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Antidepressants Dont Blunt Semaglutide and Weight Loss

Patients with obesity but without major depressive disorder or suicidal ideation within the previous 2 years attained meaningful weight loss with semaglutide, regardless of antidepressant use at baseline, in a post-hoc analysis of the Semaglutide Treatment Effect in People with Obesity (STEP) program.  

Adverse events, including psychiatric events, were slightly more usual in the patients on antidepressants, Robert Kushner, MD, noted, in an oral session at Obesity Week 2023.  

“It is very common that patients who present for weight management are taking antidepressants for various reasons, including depression, anxiety, insomnia, or chronic pain,” Kushner, from Northwestern University’s Feinberg School of Medicine in Chicago, told Medscape in an email. “We wanted to see if these participants responded differently to semaglutide compared to those not on antidepressants.”

“We found that antidepressants do not blunt the effect of semaglutide for weight loss,” he said. “However, there is a slight increase in reported adverse effects.”

“Semaglutide 2.4 mg provides an effective treatment option for weight management, regardless of antidepressant use at baseline,” Kushner summarized. “Clinicians should be assured that we can use semaglutide in this population of patients.”

Jack Yanovski, MD, PhD, said this was a “great presentation,” noting that “it’s really important that we understand what goes on in patients with depression.”

“Of course, all these trials still had rules that prevent the folks with the most severe depressive symptoms or past suicidality to participate,” added Yanovski, chief of the Growth and Obesity Section, Eunice Kennedy Shriver National Institute of Child Health and Human Development, Rockville, Maryland. “We need specific trials to know exactly how well we do.”

Kushner agreed, but also noted that ever since some earlier antidepressants were associated with risk for suicidal ideation and death, strict guidelines were put in place that exclude certain patients from participating in clinical trials.

Yanovski suggested that now that the drugs are approved, it would be possible to study this, and the information would be important for clinicians.

Kushner said he hopes that such studies are forthcoming. In the meantime, “data like this will add some support and understanding,” he suggested.

36,000 Patients With Obesity, 500 on Antidepressants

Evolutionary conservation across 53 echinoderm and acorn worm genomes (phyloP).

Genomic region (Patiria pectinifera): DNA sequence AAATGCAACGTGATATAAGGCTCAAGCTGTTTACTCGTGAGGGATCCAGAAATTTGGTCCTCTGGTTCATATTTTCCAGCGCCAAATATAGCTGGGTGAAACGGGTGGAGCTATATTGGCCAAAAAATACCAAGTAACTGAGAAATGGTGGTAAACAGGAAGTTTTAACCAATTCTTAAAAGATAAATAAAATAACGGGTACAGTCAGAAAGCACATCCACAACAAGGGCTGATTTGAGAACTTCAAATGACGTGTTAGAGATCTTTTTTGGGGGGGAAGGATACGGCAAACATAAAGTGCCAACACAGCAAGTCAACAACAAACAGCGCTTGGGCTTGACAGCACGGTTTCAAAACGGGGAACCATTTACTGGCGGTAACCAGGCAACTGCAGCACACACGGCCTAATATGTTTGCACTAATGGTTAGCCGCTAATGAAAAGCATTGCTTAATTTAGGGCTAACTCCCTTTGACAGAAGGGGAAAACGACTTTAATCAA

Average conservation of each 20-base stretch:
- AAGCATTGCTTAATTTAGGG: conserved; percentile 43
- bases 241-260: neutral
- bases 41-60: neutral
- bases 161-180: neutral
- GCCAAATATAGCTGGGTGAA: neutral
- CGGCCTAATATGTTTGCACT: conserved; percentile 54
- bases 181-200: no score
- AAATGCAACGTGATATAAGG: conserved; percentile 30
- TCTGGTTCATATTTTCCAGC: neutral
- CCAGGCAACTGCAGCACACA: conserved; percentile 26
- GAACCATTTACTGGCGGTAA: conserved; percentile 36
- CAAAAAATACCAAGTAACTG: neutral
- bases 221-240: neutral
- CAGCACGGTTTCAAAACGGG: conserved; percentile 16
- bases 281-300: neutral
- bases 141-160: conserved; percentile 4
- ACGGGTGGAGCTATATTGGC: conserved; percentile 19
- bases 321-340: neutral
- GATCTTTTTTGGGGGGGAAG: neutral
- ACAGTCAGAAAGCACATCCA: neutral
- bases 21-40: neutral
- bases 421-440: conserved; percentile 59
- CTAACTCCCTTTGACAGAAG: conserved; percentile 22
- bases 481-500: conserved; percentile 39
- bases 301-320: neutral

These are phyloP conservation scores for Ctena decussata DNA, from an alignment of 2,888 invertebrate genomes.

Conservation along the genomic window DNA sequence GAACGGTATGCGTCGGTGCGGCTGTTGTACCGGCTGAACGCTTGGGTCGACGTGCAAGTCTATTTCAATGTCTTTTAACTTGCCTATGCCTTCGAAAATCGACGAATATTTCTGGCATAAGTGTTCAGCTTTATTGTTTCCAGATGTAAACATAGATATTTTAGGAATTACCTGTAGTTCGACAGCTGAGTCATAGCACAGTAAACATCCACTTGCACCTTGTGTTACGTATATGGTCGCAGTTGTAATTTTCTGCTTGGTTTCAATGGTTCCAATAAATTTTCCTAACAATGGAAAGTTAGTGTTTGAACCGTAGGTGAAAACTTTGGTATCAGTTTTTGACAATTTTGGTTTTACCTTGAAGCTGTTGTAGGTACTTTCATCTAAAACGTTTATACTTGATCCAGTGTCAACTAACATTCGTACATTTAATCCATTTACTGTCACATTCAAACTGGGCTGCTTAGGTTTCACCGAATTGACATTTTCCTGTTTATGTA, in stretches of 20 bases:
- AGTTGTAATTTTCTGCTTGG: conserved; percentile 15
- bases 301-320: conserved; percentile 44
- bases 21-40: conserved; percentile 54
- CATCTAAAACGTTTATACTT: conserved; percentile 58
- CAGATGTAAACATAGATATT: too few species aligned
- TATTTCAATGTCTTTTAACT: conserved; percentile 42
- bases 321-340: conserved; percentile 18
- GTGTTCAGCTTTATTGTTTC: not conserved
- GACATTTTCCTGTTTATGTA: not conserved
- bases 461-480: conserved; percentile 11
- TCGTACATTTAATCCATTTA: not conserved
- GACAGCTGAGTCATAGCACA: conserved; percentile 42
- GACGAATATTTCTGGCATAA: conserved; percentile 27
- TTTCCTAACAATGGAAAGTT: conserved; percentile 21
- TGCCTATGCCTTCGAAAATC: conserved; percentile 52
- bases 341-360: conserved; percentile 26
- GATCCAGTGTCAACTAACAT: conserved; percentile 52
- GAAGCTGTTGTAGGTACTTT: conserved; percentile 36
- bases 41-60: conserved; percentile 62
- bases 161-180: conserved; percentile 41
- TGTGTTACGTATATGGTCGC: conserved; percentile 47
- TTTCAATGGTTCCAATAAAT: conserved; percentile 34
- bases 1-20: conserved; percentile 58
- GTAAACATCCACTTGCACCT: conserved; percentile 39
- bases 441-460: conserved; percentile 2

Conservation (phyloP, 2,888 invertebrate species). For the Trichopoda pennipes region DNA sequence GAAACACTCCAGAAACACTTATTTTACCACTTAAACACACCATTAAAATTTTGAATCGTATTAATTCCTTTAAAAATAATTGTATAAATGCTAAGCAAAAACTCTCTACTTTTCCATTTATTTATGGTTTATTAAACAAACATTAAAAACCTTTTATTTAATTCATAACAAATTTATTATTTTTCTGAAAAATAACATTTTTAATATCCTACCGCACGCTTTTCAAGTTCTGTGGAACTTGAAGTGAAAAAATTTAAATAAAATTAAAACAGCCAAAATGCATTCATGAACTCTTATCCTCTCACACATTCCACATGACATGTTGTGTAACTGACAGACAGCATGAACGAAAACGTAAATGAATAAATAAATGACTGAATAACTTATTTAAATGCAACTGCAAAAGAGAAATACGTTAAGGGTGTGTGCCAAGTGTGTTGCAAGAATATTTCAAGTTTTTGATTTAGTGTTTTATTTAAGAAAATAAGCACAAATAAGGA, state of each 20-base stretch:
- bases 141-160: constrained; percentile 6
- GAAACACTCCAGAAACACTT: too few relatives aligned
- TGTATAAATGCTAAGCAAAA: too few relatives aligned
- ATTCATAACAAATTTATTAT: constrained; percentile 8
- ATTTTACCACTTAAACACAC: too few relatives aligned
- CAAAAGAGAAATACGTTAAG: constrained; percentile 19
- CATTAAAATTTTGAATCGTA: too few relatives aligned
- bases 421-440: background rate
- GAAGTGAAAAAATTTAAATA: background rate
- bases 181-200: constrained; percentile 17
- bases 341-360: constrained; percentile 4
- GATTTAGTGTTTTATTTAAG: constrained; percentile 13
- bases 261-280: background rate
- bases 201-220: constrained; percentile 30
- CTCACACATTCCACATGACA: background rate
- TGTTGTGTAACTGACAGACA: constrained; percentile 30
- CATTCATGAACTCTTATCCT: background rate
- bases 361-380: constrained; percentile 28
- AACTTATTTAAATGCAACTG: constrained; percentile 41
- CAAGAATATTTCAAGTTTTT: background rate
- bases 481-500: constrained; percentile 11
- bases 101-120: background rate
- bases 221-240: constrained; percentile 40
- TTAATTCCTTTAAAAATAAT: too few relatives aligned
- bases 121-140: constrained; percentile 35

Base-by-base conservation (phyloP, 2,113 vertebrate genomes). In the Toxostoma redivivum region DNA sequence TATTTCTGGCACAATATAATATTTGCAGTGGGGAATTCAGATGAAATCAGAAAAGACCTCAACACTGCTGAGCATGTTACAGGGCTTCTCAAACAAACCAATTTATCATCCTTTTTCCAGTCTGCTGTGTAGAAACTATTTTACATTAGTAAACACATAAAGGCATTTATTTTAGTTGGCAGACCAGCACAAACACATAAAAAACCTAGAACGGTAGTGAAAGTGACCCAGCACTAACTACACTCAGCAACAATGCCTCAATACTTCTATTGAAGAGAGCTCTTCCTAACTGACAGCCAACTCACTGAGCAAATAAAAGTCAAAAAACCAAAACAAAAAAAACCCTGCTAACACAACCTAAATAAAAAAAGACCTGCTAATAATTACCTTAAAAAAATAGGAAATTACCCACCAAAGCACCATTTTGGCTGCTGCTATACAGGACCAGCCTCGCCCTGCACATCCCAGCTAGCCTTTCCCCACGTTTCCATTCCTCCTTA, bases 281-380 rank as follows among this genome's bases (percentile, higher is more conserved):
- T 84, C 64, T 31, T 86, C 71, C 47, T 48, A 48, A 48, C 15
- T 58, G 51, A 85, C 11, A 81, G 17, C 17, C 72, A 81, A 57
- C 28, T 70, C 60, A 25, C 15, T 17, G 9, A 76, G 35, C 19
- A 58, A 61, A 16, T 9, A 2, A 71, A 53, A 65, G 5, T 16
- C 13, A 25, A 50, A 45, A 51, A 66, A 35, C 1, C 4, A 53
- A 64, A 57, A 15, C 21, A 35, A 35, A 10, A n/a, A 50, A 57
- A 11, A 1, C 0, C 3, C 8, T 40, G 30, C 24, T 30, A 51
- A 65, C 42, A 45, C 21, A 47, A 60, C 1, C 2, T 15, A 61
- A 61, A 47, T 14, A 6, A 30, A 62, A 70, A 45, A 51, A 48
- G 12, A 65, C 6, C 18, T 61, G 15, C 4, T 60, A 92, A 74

Many people living with obesity report taking antidepressants for depression, anxiety, chronic pain, obsessive–compulsive disorder, sleep disturbance, neuropathy, panic disorder, or posttraumatic stress disorder, Kushner noted.

However, some of these medications can cause weight gain, and little is known about treatment outcomes for people with obesity who are on antidepressants, since most weight-loss studies exclude people with active major depressive disorder.

The researchers analyzed data from 1961 patients in STEP 1 and 807 patients in STEP 2 as well as 611 patients in STEP 3 and 304 patients in STEP 5 — 3683 participants in total, of which 539 were on antidepressants at baseline.

The patients were randomly assigned to 2.4 mg semaglutide vs placebo plus a lifestyle intervention (STEP 1, 2, and 5) or intensive behavioral therapy (STEP 3 only), for 68 weeks, except STEP 5, which was 104 weeks.

Patients were included if they were aged 18 or older with a BMI ≥30 kg/m2, or ≥27 kg/m2 with more than one weight-related complication (STEP 1, 3, and 5) or BMI ≥27 kg/m2 with type 2 diabetes (STEP 2 only), and at least one self-reported unsuccessful effort to lose weight by diet.

They were excluded if they had active major depressive disorder within 2 years prior to screening (or other severe psychiatric disorders such as schizophrenia or bipolar disorder) or a Patient Health Questionnaire-9 score of 15 or higher (indicating moderately severe or severe depression), or suicide ideation (type 4 or 5 on the Columbia Suicide Severity Rating Scale) or suicide behavior, within 30 days of screening.

From baseline to week 68, patients on semaglutide (with/without baseline antidepressant use) had a significantly greater change in weight vs patients on placebo (with/without baseline antidepressant use), respectively:

  • STEP 1: –15.7% / –14.7% vs –0.2% / –2.8%

  • STEP 2: –10.7% / –9.5% vs –3.3% / –3.4%

  • STEP 3: –16.2% / –15.9% vs –5.0% / –5.9%

  • STEP 5: –19.0% / –14.1% vs +1.6% / – 4.0% 

The proportion of reported adverse events was generally slightly greater in patients receiving semaglutide (with/without baseline antidepressant use) than those on placebo (with/without baseline antidepressant use), respectively:

  • STEP 1: 97.7% vs 88.6% and 92.9% vs 86%

  • STEP 2: 97.6% vs 86.5% and 88.6% vs 77.2%

  • STEP 3: 97.6% vs 95.3% and 100% vs 95.8%

  • STEP 5: 100% vs 94.8% and 95.5% vs 89.2%.

Gastrointestinal adverse events were more frequently reported in the semaglutide group and in patients on antidepressants at baseline. The proportion of patients with psychiatric adverse events was greater in participants on antidepressants at baseline. There were no differences in suicidal ideation/behavior in patients with/without antidepressant use at baseline.

The STEP trials were funded by Novo Nordisk. Kushner discloses that he served as a consultant for Novo Nordisk, WeightWatchers, Eli Lilly, and Pfizer, and received a research grant from Epitomee.

Obesity Week 2023. Oral 068. Presented October 16, 2023.

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  • Posted on November 15, 2023